Toyota Motor Corp suffered a sharp drop in U.S. sales last month as its massive recall and unprecedented sales halt allowed rivals to grab market share from the world’s largest automaker.
In the latest blow to its once gold-plated quality image, Toyota said on Wednesday dealers in both the United States and Japan had reported complaints from buyers over the brakes in its new model Prius hybrid.
Toyota pulled eight of its most popular models including the Camry, Corolla and Rav4 from U.S. showrooms in the last week of January following complaints over sticking accelerator pedals.
Toyota’s monthly sales fell 16 per cent and its U.S. market share fell to its lowest level since January 2006 as rivals Ford Motor Co and General Motors Corp surged past. Its monthly U.S. sales dropped below 100,000 vehicles for the first time in more than a decade.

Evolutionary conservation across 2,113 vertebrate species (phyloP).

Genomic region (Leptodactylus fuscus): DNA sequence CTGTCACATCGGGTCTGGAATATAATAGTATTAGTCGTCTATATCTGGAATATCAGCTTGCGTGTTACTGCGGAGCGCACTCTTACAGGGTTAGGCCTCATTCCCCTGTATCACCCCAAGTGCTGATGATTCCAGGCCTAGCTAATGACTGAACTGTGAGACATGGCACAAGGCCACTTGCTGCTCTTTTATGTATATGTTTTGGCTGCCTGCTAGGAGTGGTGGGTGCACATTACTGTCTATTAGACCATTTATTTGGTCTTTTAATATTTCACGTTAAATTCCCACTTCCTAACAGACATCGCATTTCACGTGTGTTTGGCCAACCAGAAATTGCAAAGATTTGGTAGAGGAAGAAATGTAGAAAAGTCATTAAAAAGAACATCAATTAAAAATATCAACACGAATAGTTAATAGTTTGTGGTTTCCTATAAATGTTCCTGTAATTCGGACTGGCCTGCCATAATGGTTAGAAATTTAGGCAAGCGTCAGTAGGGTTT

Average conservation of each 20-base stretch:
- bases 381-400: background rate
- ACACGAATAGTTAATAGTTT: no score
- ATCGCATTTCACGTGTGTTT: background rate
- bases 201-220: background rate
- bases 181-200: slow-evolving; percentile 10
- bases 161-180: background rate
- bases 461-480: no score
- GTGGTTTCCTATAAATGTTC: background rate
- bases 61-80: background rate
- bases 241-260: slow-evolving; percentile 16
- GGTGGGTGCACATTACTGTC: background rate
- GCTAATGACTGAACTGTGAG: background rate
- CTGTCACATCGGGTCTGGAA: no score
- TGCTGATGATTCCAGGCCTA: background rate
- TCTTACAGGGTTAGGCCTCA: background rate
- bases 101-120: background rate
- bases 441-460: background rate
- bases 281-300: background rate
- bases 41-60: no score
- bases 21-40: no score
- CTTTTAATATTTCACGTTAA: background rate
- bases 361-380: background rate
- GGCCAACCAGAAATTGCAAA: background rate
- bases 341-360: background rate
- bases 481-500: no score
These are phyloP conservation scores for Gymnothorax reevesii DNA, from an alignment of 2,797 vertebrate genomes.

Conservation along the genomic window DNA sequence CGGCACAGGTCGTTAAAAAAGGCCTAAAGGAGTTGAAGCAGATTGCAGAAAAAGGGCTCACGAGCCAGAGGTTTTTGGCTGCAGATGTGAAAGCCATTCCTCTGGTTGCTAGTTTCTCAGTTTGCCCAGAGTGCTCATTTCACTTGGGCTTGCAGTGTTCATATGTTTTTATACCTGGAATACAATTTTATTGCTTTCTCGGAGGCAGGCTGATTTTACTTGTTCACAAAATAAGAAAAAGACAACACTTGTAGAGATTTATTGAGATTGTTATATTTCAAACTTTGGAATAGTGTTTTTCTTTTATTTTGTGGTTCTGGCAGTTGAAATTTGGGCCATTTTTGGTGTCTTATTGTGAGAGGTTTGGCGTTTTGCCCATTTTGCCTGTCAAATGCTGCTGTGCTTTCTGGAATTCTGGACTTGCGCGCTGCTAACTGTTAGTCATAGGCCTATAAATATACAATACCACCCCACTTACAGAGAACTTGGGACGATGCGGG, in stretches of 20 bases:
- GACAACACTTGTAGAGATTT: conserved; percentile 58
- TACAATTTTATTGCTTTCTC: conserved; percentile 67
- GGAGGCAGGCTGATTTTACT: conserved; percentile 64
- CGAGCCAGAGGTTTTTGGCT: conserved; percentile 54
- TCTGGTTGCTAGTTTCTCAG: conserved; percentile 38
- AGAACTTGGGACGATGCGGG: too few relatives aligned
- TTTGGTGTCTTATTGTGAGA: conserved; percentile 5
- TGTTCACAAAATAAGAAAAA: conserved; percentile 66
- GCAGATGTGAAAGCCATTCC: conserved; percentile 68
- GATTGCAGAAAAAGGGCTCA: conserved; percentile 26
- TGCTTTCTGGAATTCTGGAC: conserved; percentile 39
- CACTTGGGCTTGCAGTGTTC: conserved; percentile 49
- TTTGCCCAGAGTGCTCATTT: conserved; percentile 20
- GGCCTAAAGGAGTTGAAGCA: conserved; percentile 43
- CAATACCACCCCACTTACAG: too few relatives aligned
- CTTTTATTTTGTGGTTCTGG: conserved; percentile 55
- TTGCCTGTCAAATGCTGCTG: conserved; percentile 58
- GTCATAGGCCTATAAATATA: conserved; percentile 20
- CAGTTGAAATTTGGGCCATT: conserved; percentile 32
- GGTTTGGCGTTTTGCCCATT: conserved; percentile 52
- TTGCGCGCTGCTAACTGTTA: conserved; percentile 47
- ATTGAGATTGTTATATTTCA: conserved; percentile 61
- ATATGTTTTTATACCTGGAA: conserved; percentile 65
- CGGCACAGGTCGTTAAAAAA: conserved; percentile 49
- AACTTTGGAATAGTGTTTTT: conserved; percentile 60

“Auto sales and market share is kind of like a high-speed road race and if you get caught up in the gravel on the shoulder you can get passed really fast, and essentially that is what happened to Toyota,” Autoconomy analyst Erich Merkle said.
“Right now we have to find out how long it is going to take them to get back on pavement again,” Merkle said.
As Toyota sales fell, Ford and Hyundai Motor Co emerged as the big winners, each posting 24 percent sales gains.
Honda’s adjusted sales rose 2.9 percent.
Honda Unlike Ford, Hyundai and General Motors, Honda has not taken aim at Toyota customers and an executive expressed concern that fallout from the crisis might spread.
“Toyota is the front-runner representing Japanese cars,” Honda Executive Vice President Koichi Kondo told reporters. “In that sense, we’re somewhat worried that there may be a knock-on effect on other Japanese brands, but we’ll need a little more time to gauge any impact.”